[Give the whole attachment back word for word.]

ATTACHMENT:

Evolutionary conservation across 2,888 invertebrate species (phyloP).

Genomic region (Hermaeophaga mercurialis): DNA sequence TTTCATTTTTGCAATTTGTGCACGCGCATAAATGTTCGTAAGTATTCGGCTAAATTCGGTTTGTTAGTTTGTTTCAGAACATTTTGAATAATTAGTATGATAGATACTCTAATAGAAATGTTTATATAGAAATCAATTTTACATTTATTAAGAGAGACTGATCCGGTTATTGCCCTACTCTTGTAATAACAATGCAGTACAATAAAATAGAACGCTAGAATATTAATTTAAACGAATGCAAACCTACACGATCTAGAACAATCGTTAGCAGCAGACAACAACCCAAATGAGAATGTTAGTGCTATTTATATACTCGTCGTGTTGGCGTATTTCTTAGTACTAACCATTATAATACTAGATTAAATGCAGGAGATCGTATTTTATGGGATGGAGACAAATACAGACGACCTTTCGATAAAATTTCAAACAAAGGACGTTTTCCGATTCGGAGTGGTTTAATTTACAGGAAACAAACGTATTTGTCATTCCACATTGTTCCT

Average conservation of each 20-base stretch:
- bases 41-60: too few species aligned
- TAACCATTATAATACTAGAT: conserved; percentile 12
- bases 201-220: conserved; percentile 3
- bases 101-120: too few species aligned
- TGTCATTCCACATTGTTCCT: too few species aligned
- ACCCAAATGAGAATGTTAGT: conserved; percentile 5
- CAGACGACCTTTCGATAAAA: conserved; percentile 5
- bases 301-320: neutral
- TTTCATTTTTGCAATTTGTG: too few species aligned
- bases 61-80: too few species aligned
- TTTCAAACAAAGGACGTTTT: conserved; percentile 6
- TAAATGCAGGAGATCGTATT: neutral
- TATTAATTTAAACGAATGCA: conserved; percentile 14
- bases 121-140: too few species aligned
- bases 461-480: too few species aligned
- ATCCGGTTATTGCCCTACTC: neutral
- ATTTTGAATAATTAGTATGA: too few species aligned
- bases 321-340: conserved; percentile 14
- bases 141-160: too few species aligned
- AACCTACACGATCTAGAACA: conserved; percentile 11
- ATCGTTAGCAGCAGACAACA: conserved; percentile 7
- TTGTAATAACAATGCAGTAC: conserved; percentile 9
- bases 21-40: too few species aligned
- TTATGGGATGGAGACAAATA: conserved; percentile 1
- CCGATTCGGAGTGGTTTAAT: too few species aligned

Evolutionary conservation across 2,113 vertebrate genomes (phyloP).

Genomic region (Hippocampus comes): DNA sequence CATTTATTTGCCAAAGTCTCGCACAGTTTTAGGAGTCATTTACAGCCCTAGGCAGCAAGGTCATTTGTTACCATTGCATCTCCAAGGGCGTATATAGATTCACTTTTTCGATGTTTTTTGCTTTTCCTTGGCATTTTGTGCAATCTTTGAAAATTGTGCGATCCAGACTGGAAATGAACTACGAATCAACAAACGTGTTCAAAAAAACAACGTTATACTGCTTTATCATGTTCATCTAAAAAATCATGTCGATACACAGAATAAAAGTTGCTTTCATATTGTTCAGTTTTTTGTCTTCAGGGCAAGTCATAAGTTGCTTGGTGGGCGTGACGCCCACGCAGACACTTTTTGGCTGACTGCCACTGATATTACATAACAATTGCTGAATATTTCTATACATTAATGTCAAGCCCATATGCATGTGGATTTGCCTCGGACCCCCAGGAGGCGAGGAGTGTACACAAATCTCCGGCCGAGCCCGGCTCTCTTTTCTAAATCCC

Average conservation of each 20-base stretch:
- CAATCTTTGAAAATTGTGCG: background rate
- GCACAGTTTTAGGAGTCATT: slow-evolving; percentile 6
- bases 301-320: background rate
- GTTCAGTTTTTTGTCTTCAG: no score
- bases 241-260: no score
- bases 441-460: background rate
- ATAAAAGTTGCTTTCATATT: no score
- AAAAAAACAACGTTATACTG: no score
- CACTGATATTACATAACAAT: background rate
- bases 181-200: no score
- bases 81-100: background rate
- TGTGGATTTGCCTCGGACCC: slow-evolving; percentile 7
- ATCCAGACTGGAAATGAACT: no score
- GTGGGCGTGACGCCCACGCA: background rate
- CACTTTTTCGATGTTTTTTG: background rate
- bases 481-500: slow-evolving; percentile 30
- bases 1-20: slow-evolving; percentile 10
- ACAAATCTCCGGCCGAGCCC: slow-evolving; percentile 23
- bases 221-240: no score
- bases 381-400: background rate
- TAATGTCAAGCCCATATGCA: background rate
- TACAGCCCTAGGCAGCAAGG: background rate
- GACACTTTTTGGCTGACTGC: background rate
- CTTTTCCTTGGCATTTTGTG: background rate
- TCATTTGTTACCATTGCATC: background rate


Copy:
Evolutionary conservation across 2,888 invertebrate species (phyloP).

Genomic region (Hermaeophaga mercurialis): DNA sequence TTTCATTTTTGCAATTTGTGCACGCGCATAAATGTTCGTAAGTATTCGGCTAAATTCGGTTTGTTAGTTTGTTTCAGAACATTTTGAATAATTAGTATGATAGATACTCTAATAGAAATGTTTATATAGAAATCAATTTTACATTTATTAAGAGAGACTGATCCGGTTATTGCCCTACTCTTGTAATAACAATGCAGTACAATAAAATAGAACGCTAGAATATTAATTTAAACGAATGCAAACCTACACGATCTAGAACAATCGTTAGCAGCAGACAACAACCCAAATGAGAATGTTAGTGCTATTTATATACTCGTCGTGTTGGCGTATTTCTTAGTACTAACCATTATAATACTAGATTAAATGCAGGAGATCGTATTTTATGGGATGGAGACAAATACAGACGACCTTTCGATAAAATTTCAAACAAAGGACGTTTTCCGATTCGGAGTGGTTTAATTTACAGGAAACAAACGTATTTGTCATTCCACATTGTTCCT

Average conservation of each 20-base stretch:
- bases 41-60: too few species aligned
- TAACCATTATAATACTAGAT: conserved; percentile 12
- bases 201-220: conserved; percentile 3
- bases 101-120: too few species aligned
- TGTCATTCCACATTGTTCCT: too few species aligned
- ACCCAAATGAGAATGTTAGT: conserved; percentile 5
- CAGACGACCTTTCGATAAAA: conserved; percentile 5
- bases 301-320: neutral
- TTTCATTTTTGCAATTTGTG: too few species aligned
- bases 61-80: too few species aligned
- TTTCAAACAAAGGACGTTTT: conserved; percentile 6
- TAAATGCAGGAGATCGTATT: neutral
- TATTAATTTAAACGAATGCA: conserved; percentile 14
- bases 121-140: too few species aligned
- bases 461-480: too few species aligned
- ATCCGGTTATTGCCCTACTC: neutral
- ATTTTGAATAATTAGTATGA: too few species aligned
- bases 321-340: conserved; percentile 14
- bases 141-160: too few species aligned
- AACCTACACGATCTAGAACA: conserved; percentile 11
- ATCGTTAGCAGCAGACAACA: conserved; percentile 7
- TTGTAATAACAATGCAGTAC: conserved; percentile 9
- bases 21-40: too few species aligned
- TTATGGGATGGAGACAAATA: conserved; percentile 1
- CCGATTCGGAGTGGTTTAAT: too few species aligned

Evolutionary conservation across 2,113 vertebrate genomes (phyloP).

Genomic region (Hippocampus comes): DNA sequence CATTTATTTGCCAAAGTCTCGCACAGTTTTAGGAGTCATTTACAGCCCTAGGCAGCAAGGTCATTTGTTACCATTGCATCTCCAAGGGCGTATATAGATTCACTTTTTCGATGTTTTTTGCTTTTCCTTGGCATTTTGTGCAATCTTTGAAAATTGTGCGATCCAGACTGGAAATGAACTACGAATCAACAAACGTGTTCAAAAAAACAACGTTATACTGCTTTATCATGTTCATCTAAAAAATCATGTCGATACACAGAATAAAAGTTGCTTTCATATTGTTCAGTTTTTTGTCTTCAGGGCAAGTCATAAGTTGCTTGGTGGGCGTGACGCCCACGCAGACACTTTTTGGCTGACTGCCACTGATATTACATAACAATTGCTGAATATTTCTATACATTAATGTCAAGCCCATATGCATGTGGATTTGCCTCGGACCCCCAGGAGGCGAGGAGTGTACACAAATCTCCGGCCGAGCCCGGCTCTCTTTTCTAAATCCC

Average conservation of each 20-base stretch:
- CAATCTTTGAAAATTGTGCG: background rate
- GCACAGTTTTAGGAGTCATT: slow-evolving; percentile 6
- bases 301-320: background rate
- GTTCAGTTTTTTGTCTTCAG: no score
- bases 241-260: no score
- bases 441-460: background rate
- ATAAAAGTTGCTTTCATATT: no score
- AAAAAAACAACGTTATACTG: no score
- CACTGATATTACATAACAAT: background rate
- bases 181-200: no score
- bases 81-100: background rate
- TGTGGATTTGCCTCGGACCC: slow-evolving; percentile 7
- ATCCAGACTGGAAATGAACT: no score
- GTGGGCGTGACGCCCACGCA: background rate
- CACTTTTTCGATGTTTTTTG: background rate
- bases 481-500: slow-evolving; percentile 30
- bases 1-20: slow-evolving; percentile 10
- ACAAATCTCCGGCCGAGCCC: slow-evolving; percentile 23
- bases 221-240: no score
- bases 381-400: background rate
- TAATGTCAAGCCCATATGCA: background rate
- TACAGCCCTAGGCAGCAAGG: background rate
- GACACTTTTTGGCTGACTGC: background rate
- CTTTTCCTTGGCATTTTGTG: background rate
- TCATTTGTTACCATTGCATC: background rate